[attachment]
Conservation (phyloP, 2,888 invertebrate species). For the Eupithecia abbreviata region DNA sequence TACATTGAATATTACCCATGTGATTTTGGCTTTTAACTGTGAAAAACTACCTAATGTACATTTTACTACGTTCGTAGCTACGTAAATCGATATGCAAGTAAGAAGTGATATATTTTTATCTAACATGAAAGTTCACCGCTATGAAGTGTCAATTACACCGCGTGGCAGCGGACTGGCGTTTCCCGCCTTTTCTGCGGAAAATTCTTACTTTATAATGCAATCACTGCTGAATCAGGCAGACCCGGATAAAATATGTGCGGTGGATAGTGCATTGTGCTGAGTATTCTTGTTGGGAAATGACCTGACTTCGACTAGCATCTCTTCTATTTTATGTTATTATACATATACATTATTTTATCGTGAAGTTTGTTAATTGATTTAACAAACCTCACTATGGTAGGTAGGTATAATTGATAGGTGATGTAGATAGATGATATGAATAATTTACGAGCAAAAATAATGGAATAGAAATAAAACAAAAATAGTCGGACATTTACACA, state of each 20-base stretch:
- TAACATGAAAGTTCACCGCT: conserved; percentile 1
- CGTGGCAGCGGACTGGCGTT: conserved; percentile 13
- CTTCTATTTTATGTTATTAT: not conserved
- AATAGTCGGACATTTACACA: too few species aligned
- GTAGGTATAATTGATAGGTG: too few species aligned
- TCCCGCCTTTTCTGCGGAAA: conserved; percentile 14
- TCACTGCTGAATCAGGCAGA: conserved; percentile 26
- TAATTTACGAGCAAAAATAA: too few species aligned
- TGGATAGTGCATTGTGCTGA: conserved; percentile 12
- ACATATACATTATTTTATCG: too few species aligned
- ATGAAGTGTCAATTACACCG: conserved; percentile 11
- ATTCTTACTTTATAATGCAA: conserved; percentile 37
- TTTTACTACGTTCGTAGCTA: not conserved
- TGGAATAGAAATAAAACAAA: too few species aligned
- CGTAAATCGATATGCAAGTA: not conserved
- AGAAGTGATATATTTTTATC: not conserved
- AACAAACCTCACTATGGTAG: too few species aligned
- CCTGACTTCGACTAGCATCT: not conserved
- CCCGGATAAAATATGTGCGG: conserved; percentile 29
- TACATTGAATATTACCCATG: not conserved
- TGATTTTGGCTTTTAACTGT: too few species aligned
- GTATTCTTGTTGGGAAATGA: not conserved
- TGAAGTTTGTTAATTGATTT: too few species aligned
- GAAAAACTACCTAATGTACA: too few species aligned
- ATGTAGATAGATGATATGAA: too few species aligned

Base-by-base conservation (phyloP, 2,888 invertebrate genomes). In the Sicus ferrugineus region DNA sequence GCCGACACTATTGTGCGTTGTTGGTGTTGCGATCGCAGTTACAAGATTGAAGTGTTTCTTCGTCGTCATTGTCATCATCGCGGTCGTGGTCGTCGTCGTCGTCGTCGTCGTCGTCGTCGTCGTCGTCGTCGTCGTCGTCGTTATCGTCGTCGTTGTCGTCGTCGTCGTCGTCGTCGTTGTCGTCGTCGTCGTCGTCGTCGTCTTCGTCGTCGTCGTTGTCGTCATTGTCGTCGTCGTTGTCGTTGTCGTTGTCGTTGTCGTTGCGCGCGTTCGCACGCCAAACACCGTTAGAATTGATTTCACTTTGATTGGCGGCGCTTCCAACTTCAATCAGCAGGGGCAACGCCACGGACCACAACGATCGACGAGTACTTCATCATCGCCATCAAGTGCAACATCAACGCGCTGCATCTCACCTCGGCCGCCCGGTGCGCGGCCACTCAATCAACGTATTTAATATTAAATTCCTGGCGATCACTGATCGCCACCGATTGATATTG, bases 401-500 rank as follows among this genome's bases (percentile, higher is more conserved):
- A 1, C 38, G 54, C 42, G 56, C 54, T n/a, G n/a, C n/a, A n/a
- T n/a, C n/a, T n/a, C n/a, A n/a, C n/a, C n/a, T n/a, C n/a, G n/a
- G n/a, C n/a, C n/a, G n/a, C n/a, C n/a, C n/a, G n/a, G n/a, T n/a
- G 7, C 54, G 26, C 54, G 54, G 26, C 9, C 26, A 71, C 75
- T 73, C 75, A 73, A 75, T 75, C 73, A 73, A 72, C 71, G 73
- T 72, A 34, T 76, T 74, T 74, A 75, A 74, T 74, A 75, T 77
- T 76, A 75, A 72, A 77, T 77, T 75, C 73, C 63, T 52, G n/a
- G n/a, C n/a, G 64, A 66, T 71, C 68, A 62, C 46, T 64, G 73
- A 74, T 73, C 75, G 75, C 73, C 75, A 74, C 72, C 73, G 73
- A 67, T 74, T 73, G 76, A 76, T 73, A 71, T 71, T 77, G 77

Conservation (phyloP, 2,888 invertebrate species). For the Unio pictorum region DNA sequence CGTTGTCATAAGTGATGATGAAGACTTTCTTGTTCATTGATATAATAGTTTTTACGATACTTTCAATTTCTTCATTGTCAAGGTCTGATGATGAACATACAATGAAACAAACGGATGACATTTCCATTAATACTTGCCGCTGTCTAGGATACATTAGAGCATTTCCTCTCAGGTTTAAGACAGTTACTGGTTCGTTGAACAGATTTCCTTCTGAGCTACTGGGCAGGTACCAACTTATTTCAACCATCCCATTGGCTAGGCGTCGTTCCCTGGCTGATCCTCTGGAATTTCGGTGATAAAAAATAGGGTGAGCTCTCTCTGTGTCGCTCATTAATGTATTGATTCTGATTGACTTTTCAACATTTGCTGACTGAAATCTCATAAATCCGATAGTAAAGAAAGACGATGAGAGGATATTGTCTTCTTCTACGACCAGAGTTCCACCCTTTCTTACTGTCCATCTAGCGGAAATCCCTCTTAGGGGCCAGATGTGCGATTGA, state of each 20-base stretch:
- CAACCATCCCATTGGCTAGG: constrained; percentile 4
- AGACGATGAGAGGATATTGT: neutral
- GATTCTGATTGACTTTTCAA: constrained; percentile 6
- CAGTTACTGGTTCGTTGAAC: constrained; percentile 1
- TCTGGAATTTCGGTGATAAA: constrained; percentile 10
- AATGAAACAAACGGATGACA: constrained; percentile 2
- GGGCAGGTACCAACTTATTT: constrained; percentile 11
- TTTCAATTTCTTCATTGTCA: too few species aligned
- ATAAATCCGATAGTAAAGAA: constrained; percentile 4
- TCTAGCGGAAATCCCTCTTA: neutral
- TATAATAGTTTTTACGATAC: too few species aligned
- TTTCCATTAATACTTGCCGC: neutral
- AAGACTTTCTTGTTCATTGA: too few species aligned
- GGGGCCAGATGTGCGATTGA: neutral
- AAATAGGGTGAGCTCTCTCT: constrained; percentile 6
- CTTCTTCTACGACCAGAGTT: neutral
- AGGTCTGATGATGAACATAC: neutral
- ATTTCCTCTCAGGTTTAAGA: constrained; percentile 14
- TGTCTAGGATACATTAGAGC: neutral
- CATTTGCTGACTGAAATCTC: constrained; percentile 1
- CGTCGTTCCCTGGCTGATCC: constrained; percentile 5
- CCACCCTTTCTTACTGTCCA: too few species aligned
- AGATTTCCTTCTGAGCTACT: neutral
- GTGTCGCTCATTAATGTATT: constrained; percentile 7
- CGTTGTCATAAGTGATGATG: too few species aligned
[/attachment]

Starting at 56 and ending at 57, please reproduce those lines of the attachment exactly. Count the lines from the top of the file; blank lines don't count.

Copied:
- ATTTCCTCTCAGGTTTAAGA: constrained; percentile 14
- TGTCTAGGATACATTAGAGC: neutral